Previous clinical studies of hematopoietic gene therapy have reported sustained or temporary correction of lymphocytes in patients with severe combined immunodeficiency or adrenoleukodystrophy8,9,24
and of myeloid cells in patients with chronic granulomatous disease or adrenoleukodystrophy. 12,24
Our study shows that gene therapy for the Wiskott–Aldrich syndrome is feasible and has not been associated with treatment-limiting adverse events up to 3 years after gene therapy. These findings indicate the successful correction of early hematopoietic progenitor or stem cells that contributed quantitatively to all cell lineages of blood. We also confirmed correction of platelets on transplantation of retrovirus-transduced HSCs in humans.
In line with a proliferative advantage of WASP-positive cells,14
our results show increasing proportions of corrected lymphocytes over time. Since the reconstitution of the lymphoid system reaches a plateau, there continues to be homeostatic control. Engraftment of progenitor cells was stable, similar to the results achieved in a recent trial of lentivirus-based gene therapy for adrenoleukodystrophy, 24
in which a completely myeloablative conditioning regimen was used.
The pathophysiology of thrombocytopenia in WAS is complex and involves decreased production of platelets and increased immune and nonimmune mechanisms of platelet destruction.25
This study provides evidence that gene transfer can correct thrombocytopenia in humans, a major cause of death and complications in patients with WAS.
The assessment of the clonal inventory in patients whose disease has been successfully corrected uncovers vector influence on key regulators of hematopoiesis. In addition, we observed preferential targeting of genes implicated in autoimmunity control, suggesting an unexpected, disease-related gene targeting. Most interestingly, insertion-site recovery in sorted lymphoid and myeloid fractions provides novel molecular evidence that the molecular signatures contributing to long-term production of hematologic cells are distinct in both cell lineages of WAS patients. These data suggest that distinctive mechanisms control selective proliferative advantage or differentiation of myeloid and lymphoid cells.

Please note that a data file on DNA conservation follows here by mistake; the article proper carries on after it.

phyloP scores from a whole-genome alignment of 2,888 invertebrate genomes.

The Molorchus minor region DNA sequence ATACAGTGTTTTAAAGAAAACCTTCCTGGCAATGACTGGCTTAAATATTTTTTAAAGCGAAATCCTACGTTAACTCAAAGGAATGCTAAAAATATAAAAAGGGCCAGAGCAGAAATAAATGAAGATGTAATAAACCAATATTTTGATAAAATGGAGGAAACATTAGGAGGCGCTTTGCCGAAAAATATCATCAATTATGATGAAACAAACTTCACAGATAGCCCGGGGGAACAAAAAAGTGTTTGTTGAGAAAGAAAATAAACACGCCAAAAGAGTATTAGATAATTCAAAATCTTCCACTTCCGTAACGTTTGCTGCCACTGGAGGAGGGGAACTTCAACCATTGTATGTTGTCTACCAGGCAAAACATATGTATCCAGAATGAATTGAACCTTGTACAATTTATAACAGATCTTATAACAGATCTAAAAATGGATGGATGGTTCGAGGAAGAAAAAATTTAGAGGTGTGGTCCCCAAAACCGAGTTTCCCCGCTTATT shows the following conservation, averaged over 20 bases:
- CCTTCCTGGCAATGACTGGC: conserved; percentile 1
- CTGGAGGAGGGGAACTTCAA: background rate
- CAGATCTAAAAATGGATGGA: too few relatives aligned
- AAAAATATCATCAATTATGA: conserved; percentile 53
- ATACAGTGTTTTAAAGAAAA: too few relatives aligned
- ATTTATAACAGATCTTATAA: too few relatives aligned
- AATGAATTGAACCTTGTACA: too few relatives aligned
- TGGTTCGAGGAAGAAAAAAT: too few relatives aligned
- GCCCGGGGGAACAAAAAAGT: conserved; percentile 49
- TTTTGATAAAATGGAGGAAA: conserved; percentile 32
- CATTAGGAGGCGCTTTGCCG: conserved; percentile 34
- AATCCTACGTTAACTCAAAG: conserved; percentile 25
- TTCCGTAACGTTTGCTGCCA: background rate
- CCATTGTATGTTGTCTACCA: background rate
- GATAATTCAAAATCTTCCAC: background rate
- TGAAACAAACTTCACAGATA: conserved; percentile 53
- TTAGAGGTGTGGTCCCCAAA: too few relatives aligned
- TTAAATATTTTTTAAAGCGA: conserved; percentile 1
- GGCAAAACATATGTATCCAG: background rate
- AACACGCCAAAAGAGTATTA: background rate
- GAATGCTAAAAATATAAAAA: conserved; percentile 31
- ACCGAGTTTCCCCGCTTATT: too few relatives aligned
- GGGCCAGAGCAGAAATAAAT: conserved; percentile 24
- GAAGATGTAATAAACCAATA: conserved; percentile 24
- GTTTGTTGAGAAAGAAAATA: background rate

Despite targeting potential oncogenes, no persistent clonal imbalance has yet been observed. Deep sequencing revealed a fluctuating pattern of molecularly defined hematopoietic clones and evidence of initial transduction of HSCs with multilineage capacity, suggesting that hematopoiesis continues to follow a cyclic pattern. Clinically, both patients had marked improvement in their susceptibility to infection, autoimmunity, and bleeding. Longer follow-up and in-depth analyses in additional patients are warranted in light of the considerable clinical benefit derived from genetic correction of this disease. Hematopoietic stem-cell gene transfer may achieve complete immunologic correction without producing the toxic effects implicit in the concept of retrovirus-based stem-cell gene transfer.